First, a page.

Nuance is often the first casualty of adaptation, which feels like the case in Scott Turow's latest book-turned-miniseries -- a watchable noirish crime yarn that's more so-so soap opera than thoughtful rumination on the justice system. Two-parter is most likely to make hay among the grayer pastures of the CBS audience.
Nuance is often the first casualty of adaptation, which feels like the case in Scott Turow’s latest book-turned-miniseries — a watchable noirish crime yarn that’s more so-so soap opera than thoughtful rumination on the justice system. Seemingly patterned in part after “L.A. Confidential” — down to a politically conscious prosecutor being advised to allow a case that “made” her to stay “made” — this two-parter is probably smart counterprogramming for the waning days of sweeps, most likely to make hay among the grayer pastures of the CBS audience.
Turow doesn’t exactly travel in that heady realm occupied by John Grisham, but he now has a pair a miniseries (the other being “Burden of Proof”) and the feature “Presumed Innocent” on his resume. By those standards, this is a passable thriller, with director Mike Robe cobbling together enough suspense and moody atmosphere to keep the payoff from being entirely predictable.
Although ostensibly driven by efforts to overturn a death-row conviction, “Reversible Errors” becomes more about two key relationships set against those 7-year-old events. First, there’s the hard-bitten cop (Tom Selleck) who broke the case and the prosecutor (Monica Potter) who tried it, launching her career. Former lovers, they find themselves tossed together once it appears they might have convicted the wrong man, yielding lots of longing glances.
On the flip side are the now-disgraced judge who oversaw the trial and the court-appointed lawyer brought in to handle the convict’s plea, played by real-life husband-and-wife tandem William H. Macy and Felicity Huffman.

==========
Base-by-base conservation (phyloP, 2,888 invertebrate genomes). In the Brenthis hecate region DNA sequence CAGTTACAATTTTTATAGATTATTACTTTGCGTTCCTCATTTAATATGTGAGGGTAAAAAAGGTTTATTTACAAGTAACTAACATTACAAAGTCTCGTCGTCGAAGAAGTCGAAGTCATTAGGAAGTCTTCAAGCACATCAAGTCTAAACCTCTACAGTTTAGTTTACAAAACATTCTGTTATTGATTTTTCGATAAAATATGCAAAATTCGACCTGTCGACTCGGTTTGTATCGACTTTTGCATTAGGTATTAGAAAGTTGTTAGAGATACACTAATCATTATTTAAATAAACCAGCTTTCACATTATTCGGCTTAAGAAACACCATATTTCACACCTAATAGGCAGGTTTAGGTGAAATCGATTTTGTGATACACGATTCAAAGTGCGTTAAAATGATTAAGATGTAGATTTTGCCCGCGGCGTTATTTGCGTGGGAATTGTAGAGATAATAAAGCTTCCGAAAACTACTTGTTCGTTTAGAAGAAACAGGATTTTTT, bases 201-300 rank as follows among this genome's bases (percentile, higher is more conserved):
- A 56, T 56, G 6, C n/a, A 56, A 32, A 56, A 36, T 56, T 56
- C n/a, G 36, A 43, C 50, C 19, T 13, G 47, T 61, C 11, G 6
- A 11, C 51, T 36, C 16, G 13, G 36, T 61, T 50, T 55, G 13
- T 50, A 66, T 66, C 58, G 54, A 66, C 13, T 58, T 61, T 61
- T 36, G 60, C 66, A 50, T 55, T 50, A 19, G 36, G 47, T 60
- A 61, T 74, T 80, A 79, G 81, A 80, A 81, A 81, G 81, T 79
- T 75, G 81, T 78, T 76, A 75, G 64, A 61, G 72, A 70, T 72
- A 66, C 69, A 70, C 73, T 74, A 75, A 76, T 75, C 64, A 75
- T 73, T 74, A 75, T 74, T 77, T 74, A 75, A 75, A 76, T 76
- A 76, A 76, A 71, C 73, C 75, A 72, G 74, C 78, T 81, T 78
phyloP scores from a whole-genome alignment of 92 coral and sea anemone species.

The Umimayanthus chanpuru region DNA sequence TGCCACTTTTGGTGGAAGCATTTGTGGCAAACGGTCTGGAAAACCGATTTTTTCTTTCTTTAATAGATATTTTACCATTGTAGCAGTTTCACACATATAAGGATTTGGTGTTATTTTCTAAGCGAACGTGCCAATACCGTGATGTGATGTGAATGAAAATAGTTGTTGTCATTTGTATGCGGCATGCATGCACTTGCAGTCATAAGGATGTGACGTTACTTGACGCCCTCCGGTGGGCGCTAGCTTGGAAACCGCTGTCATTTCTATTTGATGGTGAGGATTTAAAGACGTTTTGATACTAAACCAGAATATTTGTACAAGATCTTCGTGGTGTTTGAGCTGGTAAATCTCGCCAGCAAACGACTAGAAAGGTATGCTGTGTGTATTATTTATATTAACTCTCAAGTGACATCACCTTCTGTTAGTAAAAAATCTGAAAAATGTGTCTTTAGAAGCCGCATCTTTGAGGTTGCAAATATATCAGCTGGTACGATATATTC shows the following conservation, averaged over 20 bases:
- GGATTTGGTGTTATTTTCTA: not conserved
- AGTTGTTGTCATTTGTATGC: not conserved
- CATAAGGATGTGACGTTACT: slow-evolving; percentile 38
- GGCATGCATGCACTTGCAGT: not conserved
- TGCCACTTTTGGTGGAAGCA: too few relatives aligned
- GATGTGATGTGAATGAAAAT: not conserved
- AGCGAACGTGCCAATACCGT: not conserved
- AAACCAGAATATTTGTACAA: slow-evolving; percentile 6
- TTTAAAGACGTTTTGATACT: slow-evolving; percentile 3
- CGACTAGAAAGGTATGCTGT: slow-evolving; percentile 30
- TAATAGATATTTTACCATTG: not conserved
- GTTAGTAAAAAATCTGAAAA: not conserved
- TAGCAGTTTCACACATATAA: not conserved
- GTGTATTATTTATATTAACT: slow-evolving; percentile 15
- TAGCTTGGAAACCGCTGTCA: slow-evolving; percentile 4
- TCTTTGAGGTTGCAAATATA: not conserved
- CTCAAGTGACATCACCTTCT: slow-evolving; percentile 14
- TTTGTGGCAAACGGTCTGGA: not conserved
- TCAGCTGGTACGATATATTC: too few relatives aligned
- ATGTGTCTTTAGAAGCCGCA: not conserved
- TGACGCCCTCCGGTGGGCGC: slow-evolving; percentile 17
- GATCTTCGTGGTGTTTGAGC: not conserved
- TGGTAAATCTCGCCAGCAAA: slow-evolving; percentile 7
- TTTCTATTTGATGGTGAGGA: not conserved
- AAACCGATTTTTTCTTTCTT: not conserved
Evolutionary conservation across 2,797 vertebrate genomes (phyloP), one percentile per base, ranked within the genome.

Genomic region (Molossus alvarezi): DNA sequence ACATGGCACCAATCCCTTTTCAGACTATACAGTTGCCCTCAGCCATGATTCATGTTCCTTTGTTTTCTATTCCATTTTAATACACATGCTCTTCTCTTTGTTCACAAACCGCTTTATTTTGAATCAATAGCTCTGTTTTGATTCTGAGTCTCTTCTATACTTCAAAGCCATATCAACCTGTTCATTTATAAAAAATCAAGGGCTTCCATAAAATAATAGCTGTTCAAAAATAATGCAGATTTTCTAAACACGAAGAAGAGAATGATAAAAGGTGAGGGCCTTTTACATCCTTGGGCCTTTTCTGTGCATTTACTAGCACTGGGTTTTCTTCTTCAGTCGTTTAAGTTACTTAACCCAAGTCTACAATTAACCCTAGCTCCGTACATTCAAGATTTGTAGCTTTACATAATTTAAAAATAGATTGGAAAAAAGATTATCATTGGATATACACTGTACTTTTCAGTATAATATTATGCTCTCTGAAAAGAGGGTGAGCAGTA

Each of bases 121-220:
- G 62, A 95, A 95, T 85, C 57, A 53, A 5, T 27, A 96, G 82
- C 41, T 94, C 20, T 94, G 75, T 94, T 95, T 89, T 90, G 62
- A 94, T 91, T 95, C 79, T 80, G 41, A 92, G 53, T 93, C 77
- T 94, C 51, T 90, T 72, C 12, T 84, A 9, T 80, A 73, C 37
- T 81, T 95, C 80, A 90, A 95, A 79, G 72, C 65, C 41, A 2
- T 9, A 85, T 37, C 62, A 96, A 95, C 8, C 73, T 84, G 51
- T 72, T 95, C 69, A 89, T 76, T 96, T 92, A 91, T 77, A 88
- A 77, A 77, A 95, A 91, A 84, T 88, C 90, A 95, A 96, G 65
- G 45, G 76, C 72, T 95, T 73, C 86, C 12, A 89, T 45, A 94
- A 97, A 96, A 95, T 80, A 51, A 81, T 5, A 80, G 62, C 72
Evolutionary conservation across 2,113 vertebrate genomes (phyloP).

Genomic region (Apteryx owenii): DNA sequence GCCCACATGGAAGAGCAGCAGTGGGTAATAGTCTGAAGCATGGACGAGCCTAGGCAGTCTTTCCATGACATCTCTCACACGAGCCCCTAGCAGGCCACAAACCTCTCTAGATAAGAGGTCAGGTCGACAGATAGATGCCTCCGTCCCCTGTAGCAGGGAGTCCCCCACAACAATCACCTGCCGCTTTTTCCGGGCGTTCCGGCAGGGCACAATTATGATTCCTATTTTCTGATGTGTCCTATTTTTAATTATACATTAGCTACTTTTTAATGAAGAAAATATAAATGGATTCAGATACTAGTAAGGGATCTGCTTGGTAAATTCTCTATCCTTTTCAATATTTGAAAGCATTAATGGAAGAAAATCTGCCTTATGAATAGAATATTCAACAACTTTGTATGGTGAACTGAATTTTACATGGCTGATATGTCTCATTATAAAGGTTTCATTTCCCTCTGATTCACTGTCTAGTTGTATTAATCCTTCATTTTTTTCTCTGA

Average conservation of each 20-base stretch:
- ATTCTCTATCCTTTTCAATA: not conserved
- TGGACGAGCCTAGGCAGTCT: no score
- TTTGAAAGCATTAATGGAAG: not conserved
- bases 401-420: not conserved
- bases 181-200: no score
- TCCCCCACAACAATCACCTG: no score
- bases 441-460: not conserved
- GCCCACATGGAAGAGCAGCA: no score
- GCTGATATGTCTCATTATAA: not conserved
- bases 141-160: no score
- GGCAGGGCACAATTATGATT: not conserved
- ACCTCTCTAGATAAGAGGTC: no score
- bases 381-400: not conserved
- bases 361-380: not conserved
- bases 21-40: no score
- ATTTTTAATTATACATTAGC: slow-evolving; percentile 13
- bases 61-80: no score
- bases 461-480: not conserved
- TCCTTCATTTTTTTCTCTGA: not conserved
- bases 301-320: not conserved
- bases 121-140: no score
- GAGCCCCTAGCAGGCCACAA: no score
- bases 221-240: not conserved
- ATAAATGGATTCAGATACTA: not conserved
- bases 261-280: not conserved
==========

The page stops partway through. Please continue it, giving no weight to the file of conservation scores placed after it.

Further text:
Arthur Raven (Macy) is an inward sort, who suddenly starts to believe his addled client, Rommy (Glenn Plummer), just might be innocent, after a dying man (the always-reliable James Rebhorn) claims credit for the triple-homicide.
Untangling the truth produces its share of twists and turns, but that takes a back seat to the melodrama. Forced to re-investigate the case, Potter and Selleck — who, shades of “Friends,” still makes a pretty convincing romantic lead opposite another much-younger leading lady — find time to reminisce about how great their sexual escapades were (briefly shown at the outset, accompanied by a “Body Heat”-like score).
Problem is, Muriel (Potter) is a candidate for higher office now with a politically connected husband, adding a level of intrigue to this unexpected threat to her marital stability and professional aspirations. And while Larry (Selleck) sympathizes, well, you know, he’s just a big marshmallow on the inside who’s never had it that good again.
By contrast, as stripped down in Alan Sharp’s script, there’s relatively little groundwork to establish Arthur’s infatuation with the judge or, for that matter, her eventual reciprocation. Fortunately, Macy and Huffman are accomplished enough performers to forge some semblance of an awkward connection, as wispy as that might be.
Ultimately, this all feels terribly familiar, which hasn’t stopped many crime tales from nabbing an audience of late — especially on CBS, which could easily be re-christened the Crime & Bruckheimer System. In fact, just think of this as an extended version of Sunday’s lead-in “Cold Case” — which offers its own wrongly convicted man having his case reopened — on a network whose lineup regularly demonstrates that crime pays.